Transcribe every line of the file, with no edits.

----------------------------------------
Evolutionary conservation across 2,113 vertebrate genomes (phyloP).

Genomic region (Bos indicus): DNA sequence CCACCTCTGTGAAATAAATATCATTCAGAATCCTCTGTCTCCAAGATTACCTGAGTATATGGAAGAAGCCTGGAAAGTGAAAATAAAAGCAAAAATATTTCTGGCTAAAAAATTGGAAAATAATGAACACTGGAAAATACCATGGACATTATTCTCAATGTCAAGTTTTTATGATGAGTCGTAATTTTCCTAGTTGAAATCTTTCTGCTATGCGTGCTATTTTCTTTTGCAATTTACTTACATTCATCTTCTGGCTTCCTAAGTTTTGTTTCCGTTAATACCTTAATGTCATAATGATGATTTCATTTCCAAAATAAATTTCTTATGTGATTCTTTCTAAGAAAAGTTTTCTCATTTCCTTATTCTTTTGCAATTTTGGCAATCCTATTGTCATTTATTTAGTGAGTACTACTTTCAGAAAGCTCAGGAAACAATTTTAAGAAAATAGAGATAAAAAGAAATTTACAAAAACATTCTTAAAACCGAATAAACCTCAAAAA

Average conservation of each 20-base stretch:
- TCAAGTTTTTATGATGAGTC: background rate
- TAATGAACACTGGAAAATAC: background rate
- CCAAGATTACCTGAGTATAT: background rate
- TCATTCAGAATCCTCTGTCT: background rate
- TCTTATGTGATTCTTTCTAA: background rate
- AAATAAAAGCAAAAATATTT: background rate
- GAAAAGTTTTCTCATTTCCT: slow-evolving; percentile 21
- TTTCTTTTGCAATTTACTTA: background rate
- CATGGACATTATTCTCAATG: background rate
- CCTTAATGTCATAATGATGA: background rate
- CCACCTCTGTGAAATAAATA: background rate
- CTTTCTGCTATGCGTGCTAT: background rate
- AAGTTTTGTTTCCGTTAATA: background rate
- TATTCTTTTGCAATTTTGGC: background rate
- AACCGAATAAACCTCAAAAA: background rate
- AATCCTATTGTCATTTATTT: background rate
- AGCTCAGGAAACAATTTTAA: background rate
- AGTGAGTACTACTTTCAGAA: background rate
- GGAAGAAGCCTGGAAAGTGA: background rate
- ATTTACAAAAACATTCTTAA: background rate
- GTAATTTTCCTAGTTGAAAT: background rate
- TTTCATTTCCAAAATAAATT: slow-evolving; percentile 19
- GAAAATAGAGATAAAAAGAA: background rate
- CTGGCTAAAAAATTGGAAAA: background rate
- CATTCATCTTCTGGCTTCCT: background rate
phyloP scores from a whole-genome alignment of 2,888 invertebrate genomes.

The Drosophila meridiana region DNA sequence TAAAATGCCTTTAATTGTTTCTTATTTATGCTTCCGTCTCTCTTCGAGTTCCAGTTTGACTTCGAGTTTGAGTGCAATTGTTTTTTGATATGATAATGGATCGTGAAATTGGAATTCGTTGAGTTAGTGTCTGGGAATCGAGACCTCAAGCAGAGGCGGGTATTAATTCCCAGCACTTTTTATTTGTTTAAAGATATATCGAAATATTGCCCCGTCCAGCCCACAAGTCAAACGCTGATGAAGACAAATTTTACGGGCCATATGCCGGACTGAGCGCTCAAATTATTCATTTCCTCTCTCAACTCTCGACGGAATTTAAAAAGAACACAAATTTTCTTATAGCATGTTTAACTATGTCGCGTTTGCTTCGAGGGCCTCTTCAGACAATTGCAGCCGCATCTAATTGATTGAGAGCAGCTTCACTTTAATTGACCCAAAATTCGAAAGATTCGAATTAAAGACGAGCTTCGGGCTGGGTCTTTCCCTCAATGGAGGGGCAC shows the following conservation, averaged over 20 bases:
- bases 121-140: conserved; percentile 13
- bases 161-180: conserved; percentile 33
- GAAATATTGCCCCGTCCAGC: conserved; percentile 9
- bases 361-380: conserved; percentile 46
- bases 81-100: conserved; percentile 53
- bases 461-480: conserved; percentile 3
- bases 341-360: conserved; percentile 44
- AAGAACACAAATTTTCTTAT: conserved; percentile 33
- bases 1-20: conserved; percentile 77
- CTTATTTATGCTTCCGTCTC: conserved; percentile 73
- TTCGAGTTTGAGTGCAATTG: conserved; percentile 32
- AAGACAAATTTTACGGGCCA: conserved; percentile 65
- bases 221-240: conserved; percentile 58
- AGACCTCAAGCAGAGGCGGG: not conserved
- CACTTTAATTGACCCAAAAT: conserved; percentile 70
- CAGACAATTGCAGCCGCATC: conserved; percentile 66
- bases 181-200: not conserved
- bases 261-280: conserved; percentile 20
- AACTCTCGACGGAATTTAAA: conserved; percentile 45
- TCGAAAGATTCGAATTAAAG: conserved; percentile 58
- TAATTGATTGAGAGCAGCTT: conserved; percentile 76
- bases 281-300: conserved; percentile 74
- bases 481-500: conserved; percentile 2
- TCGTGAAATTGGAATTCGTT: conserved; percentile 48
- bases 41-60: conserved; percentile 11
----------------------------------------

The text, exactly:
Evolutionary conservation across 2,113 vertebrate genomes (phyloP).

Genomic region (Bos indicus): DNA sequence CCACCTCTGTGAAATAAATATCATTCAGAATCCTCTGTCTCCAAGATTACCTGAGTATATGGAAGAAGCCTGGAAAGTGAAAATAAAAGCAAAAATATTTCTGGCTAAAAAATTGGAAAATAATGAACACTGGAAAATACCATGGACATTATTCTCAATGTCAAGTTTTTATGATGAGTCGTAATTTTCCTAGTTGAAATCTTTCTGCTATGCGTGCTATTTTCTTTTGCAATTTACTTACATTCATCTTCTGGCTTCCTAAGTTTTGTTTCCGTTAATACCTTAATGTCATAATGATGATTTCATTTCCAAAATAAATTTCTTATGTGATTCTTTCTAAGAAAAGTTTTCTCATTTCCTTATTCTTTTGCAATTTTGGCAATCCTATTGTCATTTATTTAGTGAGTACTACTTTCAGAAAGCTCAGGAAACAATTTTAAGAAAATAGAGATAAAAAGAAATTTACAAAAACATTCTTAAAACCGAATAAACCTCAAAAA

Average conservation of each 20-base stretch:
- TCAAGTTTTTATGATGAGTC: background rate
- TAATGAACACTGGAAAATAC: background rate
- CCAAGATTACCTGAGTATAT: background rate
- TCATTCAGAATCCTCTGTCT: background rate
- TCTTATGTGATTCTTTCTAA: background rate
- AAATAAAAGCAAAAATATTT: background rate
- GAAAAGTTTTCTCATTTCCT: slow-evolving; percentile 21
- TTTCTTTTGCAATTTACTTA: background rate
- CATGGACATTATTCTCAATG: background rate
- CCTTAATGTCATAATGATGA: background rate
- CCACCTCTGTGAAATAAATA: background rate
- CTTTCTGCTATGCGTGCTAT: background rate
- AAGTTTTGTTTCCGTTAATA: background rate
- TATTCTTTTGCAATTTTGGC: background rate
- AACCGAATAAACCTCAAAAA: background rate
- AATCCTATTGTCATTTATTT: background rate
- AGCTCAGGAAACAATTTTAA: background rate
- AGTGAGTACTACTTTCAGAA: background rate
- GGAAGAAGCCTGGAAAGTGA: background rate
- ATTTACAAAAACATTCTTAA: background rate
- GTAATTTTCCTAGTTGAAAT: background rate
- TTTCATTTCCAAAATAAATT: slow-evolving; percentile 19
- GAAAATAGAGATAAAAAGAA: background rate
- CTGGCTAAAAAATTGGAAAA: background rate
- CATTCATCTTCTGGCTTCCT: background rate
phyloP scores from a whole-genome alignment of 2,888 invertebrate genomes.

The Drosophila meridiana region DNA sequence TAAAATGCCTTTAATTGTTTCTTATTTATGCTTCCGTCTCTCTTCGAGTTCCAGTTTGACTTCGAGTTTGAGTGCAATTGTTTTTTGATATGATAATGGATCGTGAAATTGGAATTCGTTGAGTTAGTGTCTGGGAATCGAGACCTCAAGCAGAGGCGGGTATTAATTCCCAGCACTTTTTATTTGTTTAAAGATATATCGAAATATTGCCCCGTCCAGCCCACAAGTCAAACGCTGATGAAGACAAATTTTACGGGCCATATGCCGGACTGAGCGCTCAAATTATTCATTTCCTCTCTCAACTCTCGACGGAATTTAAAAAGAACACAAATTTTCTTATAGCATGTTTAACTATGTCGCGTTTGCTTCGAGGGCCTCTTCAGACAATTGCAGCCGCATCTAATTGATTGAGAGCAGCTTCACTTTAATTGACCCAAAATTCGAAAGATTCGAATTAAAGACGAGCTTCGGGCTGGGTCTTTCCCTCAATGGAGGGGCAC shows the following conservation, averaged over 20 bases:
- bases 121-140: conserved; percentile 13
- bases 161-180: conserved; percentile 33
- GAAATATTGCCCCGTCCAGC: conserved; percentile 9
- bases 361-380: conserved; percentile 46
- bases 81-100: conserved; percentile 53
- bases 461-480: conserved; percentile 3
- bases 341-360: conserved; percentile 44
- AAGAACACAAATTTTCTTAT: conserved; percentile 33
- bases 1-20: conserved; percentile 77
- CTTATTTATGCTTCCGTCTC: conserved; percentile 73
- TTCGAGTTTGAGTGCAATTG: conserved; percentile 32
- AAGACAAATTTTACGGGCCA: conserved; percentile 65
- bases 221-240: conserved; percentile 58
- AGACCTCAAGCAGAGGCGGG: not conserved
- CACTTTAATTGACCCAAAAT: conserved; percentile 70
- CAGACAATTGCAGCCGCATC: conserved; percentile 66
- bases 181-200: not conserved
- bases 261-280: conserved; percentile 20
- AACTCTCGACGGAATTTAAA: conserved; percentile 45
- TCGAAAGATTCGAATTAAAG: conserved; percentile 58
- TAATTGATTGAGAGCAGCTT: conserved; percentile 76
- bases 281-300: conserved; percentile 74
- bases 481-500: conserved; percentile 2
- TCGTGAAATTGGAATTCGTT: conserved; percentile 48
- bases 41-60: conserved; percentile 11